Fasig-Tipton Stable Tour with George Weaver

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George Weaver has earned the reputation of being a Saratoga specialist over the years.

 “We’ve always had a great meet up here,” Weaver said Wednesday morning. “We’re fortunate to have that luck. I don’t want to let anybody down so we’re working extra hard but sometimes you need a little bit of luck. For example, the weather for these grass horses can make the difference between a five-win meet and a 10-win meet. We want to have a big meet here, we want to have a big meet everywhere. It’s hard to sustain the numbers. Usually, we’re firing on all cylinders by the time we get up here.”

Through Thursday, Weaver’s only win at the meet came Opening Day with Daddy Is A Legend in the Grade 3 Lake George. He’s had five other runners hit the board.

“We jumped off with the one win and we’ve had a bunch of slices after,” Weaver said. “We’re hoping we can turn some of them into wins and carry on the longstanding tradition of us having a good meet.”

After a typical morning of training going back and forth between the main track and Oklahoma on his pony, Weaver took a few minutes to walk down his shedrow with The Special’s Ben Gowans. (Editor’s note: Originally published in the August 3 issue of The Saratoga Special)

Daddy Is A Legend: The star of the barn, and the meet so far. Jim and Susan Hill’s 3-year-old filly got in the winner’s circle for the first time this year after her victory in the Lake George Opening Day. Weaver denied rumors of an extravagant party after the win. “She don’t need no introduction. I just slept good that night. There’s too much going on. After that race, we were hanging out in front of the grandstand. We had a couple of beers but I was in bed by 8:30. You have to pace yourself. That was Opening Day, man. If you blow things out Opening Day it might take you a week to recover.”

Thundering Sky: Matt Schera bought this daughter of Sky Mesa at the Fasig-Tipton Saratoga yearling sale all the way back in 2014. The 5-year-old placed in three graded stakes this year at Santa Anita and took the De La Rose Stakes here last year. She’s entered to defend her De La Rose crown Saturday. She stands next to the wall chilling out with a homemade (by Weaver’s wife Cindy) equine massage tool attached to her neck and running down her leg. “She’s one of our all-stars over here. She’s knocked out close to half-a-million, run in some big races. She’s been unlucky to not have a graded stakes win yet. It doesn’t look good for her as far as forecasts go (this weekend). Cindy’s got some machine on her. Zzzz. It actually works though. It’s just a little square box with a motor that vibrates. It calms them down.”

Majestic Dunhill: Son of Majesticperfection broke his maiden here last year in his third start. Turf sprinter is 2-for-2 this year for R.A. Hill Stable. Both came at Monmouth, first an allowance in his first race as a 3-year-old and then three weeks later he came back to win the My Frenchman Stakes. “I’m looking at the Quick Call Stakes. We’re excited about him. He’s doing really well, in the zone. We had him last year as a 2-year-old but he’s stepped his game up a little bit.”

Breaking Lucky: Six-year-old has been with Weaver for a little more than a month. The earner of $1,128,276 was third behind Gun Runner in last year’s Grade 1 Whitney. He ran well at Saratoga the previous year as well, finishing a close fourth in the Grade 1 Woodward. The Ontario-bred won Fort Erie’s Prince Of Wales Stakes as a 3-year-old. “Reade Baker had him previously. Reade did a good job with him. The horse was just a cut below the top handicap horses. He was chasing Gun Runner last year. He should run here at the meet. Nothing picked out yet, he’s had two five-eighths of a mile workouts so there’s going to be options for us. We just haven’t penciled one in yet but he’s training well. He’s a class horse. He’s built like a tank.”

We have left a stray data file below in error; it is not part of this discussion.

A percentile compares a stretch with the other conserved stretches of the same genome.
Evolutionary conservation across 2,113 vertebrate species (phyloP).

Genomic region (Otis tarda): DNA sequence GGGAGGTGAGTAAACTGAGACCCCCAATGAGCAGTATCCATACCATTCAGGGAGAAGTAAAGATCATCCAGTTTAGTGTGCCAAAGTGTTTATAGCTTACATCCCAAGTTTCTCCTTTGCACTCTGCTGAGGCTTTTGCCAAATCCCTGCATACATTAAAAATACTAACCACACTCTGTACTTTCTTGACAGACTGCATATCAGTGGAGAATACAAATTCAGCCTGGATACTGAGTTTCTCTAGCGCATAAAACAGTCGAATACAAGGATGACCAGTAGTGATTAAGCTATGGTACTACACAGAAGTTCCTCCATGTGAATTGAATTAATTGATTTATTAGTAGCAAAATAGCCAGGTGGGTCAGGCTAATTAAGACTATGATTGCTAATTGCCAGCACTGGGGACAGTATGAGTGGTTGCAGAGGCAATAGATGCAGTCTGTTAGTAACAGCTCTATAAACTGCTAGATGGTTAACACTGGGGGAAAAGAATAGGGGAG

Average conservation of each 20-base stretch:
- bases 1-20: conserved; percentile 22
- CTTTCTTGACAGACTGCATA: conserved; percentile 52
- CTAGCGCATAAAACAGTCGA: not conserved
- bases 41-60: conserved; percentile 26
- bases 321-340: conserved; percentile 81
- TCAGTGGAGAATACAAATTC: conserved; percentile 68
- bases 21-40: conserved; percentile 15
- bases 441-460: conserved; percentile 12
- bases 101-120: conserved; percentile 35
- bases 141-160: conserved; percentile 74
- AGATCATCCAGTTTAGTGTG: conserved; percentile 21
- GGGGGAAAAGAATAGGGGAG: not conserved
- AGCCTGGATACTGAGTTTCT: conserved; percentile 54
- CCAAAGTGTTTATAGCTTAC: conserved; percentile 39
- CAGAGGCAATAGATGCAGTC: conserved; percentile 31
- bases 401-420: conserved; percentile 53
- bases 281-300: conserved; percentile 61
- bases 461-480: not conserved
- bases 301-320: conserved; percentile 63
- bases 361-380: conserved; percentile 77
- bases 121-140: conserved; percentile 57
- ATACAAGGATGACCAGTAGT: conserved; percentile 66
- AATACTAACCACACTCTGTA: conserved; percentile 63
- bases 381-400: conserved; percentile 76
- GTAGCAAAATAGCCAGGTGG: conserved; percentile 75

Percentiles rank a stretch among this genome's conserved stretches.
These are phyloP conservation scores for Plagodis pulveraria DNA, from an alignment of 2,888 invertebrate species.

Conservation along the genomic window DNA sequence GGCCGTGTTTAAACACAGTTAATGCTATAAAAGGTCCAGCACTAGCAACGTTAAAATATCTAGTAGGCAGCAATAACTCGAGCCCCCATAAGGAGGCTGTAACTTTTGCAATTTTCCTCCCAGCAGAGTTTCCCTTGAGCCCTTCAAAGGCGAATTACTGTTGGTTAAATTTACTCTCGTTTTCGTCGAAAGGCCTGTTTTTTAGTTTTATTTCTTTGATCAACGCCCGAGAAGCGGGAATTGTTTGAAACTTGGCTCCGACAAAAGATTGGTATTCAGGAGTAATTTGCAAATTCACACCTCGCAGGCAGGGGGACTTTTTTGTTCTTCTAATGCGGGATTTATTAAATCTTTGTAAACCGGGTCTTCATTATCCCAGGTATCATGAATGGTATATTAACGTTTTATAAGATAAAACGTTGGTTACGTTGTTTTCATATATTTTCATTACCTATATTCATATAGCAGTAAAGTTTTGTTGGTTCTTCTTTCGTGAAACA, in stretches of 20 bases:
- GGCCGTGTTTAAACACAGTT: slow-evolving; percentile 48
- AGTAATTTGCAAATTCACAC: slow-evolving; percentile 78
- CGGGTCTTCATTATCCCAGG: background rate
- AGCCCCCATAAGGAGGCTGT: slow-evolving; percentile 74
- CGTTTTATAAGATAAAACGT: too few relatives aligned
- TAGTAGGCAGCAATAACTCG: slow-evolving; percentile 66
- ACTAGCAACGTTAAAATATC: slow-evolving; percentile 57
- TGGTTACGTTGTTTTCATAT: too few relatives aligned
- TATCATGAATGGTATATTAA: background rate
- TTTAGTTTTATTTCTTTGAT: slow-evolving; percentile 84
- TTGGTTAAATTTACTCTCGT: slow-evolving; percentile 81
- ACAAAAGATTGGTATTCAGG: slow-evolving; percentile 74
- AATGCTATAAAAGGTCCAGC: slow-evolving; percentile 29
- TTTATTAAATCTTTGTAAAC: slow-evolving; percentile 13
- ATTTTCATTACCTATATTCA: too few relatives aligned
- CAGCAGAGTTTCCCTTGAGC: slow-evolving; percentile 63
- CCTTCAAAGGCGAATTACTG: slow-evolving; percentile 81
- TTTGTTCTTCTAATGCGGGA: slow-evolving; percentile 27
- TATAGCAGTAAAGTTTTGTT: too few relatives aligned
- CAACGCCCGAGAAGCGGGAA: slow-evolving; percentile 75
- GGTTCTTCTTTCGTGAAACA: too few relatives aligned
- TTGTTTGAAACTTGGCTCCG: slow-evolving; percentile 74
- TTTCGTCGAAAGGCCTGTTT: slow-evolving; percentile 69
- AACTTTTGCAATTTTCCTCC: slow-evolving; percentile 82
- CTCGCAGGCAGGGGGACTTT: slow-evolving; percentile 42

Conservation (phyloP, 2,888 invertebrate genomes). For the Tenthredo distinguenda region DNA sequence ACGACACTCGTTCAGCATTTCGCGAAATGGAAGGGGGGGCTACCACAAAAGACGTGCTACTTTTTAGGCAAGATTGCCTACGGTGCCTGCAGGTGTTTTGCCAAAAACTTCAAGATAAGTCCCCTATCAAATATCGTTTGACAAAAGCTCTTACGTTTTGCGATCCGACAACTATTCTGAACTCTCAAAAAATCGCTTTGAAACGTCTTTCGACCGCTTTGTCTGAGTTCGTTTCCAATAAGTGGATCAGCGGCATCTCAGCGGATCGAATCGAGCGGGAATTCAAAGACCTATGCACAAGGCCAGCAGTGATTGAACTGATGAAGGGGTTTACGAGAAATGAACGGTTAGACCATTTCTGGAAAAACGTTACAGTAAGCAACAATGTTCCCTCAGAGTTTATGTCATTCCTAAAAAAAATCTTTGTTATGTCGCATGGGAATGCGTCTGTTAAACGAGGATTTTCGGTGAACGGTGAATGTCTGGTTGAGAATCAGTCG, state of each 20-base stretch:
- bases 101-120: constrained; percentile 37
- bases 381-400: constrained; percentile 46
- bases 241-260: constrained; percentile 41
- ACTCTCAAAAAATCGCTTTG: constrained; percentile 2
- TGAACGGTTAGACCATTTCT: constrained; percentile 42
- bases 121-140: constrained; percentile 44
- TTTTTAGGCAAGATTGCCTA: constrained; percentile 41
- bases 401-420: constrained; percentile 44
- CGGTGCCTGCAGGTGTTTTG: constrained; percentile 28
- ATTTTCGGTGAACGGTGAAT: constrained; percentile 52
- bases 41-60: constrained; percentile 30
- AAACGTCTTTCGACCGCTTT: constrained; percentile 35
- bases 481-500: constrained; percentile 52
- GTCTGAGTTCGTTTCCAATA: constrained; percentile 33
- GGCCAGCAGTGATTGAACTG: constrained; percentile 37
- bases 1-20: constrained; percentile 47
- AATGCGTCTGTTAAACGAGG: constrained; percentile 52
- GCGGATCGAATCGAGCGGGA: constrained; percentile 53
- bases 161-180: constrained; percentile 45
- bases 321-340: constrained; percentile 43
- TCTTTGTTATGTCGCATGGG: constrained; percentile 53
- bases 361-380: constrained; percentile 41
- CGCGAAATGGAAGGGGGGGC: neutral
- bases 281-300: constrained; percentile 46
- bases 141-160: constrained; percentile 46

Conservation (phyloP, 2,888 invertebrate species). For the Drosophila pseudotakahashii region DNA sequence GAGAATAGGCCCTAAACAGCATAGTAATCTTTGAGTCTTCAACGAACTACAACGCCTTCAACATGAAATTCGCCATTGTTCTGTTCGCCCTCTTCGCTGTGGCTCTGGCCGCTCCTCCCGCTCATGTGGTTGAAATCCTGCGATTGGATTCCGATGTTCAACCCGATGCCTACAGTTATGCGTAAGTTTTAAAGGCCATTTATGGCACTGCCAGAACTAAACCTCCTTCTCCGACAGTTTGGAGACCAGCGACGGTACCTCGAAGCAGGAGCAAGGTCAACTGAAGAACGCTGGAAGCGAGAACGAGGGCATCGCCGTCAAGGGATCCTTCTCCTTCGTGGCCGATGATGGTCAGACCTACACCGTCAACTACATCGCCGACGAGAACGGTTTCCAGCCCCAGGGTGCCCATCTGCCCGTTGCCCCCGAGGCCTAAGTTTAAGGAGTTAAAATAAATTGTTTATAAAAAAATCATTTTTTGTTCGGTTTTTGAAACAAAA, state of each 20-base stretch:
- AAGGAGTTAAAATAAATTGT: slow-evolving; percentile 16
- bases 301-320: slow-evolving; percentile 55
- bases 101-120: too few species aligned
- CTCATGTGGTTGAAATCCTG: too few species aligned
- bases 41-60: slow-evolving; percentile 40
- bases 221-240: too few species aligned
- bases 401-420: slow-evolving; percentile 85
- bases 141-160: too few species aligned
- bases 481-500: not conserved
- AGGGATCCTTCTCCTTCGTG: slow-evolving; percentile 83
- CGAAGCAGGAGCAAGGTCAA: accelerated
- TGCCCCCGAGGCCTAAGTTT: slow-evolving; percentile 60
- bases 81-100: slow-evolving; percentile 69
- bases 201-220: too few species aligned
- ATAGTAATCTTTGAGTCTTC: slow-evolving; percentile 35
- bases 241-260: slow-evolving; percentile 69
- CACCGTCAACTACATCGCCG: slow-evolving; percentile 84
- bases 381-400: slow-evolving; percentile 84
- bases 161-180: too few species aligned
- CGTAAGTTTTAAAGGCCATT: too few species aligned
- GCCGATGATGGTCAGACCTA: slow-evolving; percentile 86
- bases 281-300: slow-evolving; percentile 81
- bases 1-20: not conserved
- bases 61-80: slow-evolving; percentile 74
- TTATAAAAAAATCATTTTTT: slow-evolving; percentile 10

Way Early: Jim and Susan Hill purchased this son of Tizway in 2016 at the Fasig-Tipton New York-bred yearling sale. He made a successful debut last fall at Belmont. He has acquitted himself well against open company this year, finishing second in the Grade 2 Penn Mile at Penn National and fourth last month in the Grade 3 Kent at Delaware Park. “We’re looking to drop him back into a New York-bred one-other-than. The goal would be to run him here, but later in the meet.”

Noble Spirit: One of the “slices” Weaver referenced, he was third in a maiden special turf route for 2-year-olds Opening Weekend. West Point Thoroughbreds and Jimmy Kahig Racing own the son of Noble Mission purchased at last year’s Fasig-Tipton turf showcase yearling sale. “He ran well. We’re looking to catch a maiden race towards the end of the meet in the third condition book. He should be pretty live. We liked him going into his first race. He came out of it well and should be better off with a race under his belt. We’ve had him for a while, he actually came into Belmont in early May. I have three Noble Missions, I’m trying to corner the market.”

Holiday Stone: Consistent colt ran well in a number of stakes races last year. He’s entered to make his first start this year in Saturday’s first race. “He had a real nice year as a 3-year-old. He was knocking on the door in a couple of stakes. He should’ve been second in the Penn Mile last year, he got robbed and finished fifth. He’s coming off the bench. We’ll look for a two-other-than going a mile on the grass, if they ever have grass again here.”

Ride The Lights: Candy Ride colt is owned by R.A. Hill Stable, Gatsas Stable and Reeves Thoroughbred Racing. The 2-year-old has three recent workouts on the Oklahoma Training Track. “Bred on the same cross as Gun Runner. Candy Ride out of a Giant’s Causeway mare. I don’t know if he’s a Gun Runner yet. He’s about a half-mile fit. So far, he’s dirt but I haven’t pushed on him far enough to know. He could run at the end of the meet.”

Point Of Honor: Stetson Racing owns the 2-year-old filly. She had her first work out of the gate July 30 over the main track, a half-mile in :48.56. “Expensive Curlin filly as a yearling. She’s been coming along. Worked a half-mile out of the gate a couple days ago. She should run at the meet as well. She’ll want more distance. She’ll have a little bit of gas but she’s not a sprinter. We like her. First year I’ve had horses for (Stetson Racing). They’re California-based and wanted to have a couple on the East Coast as well.”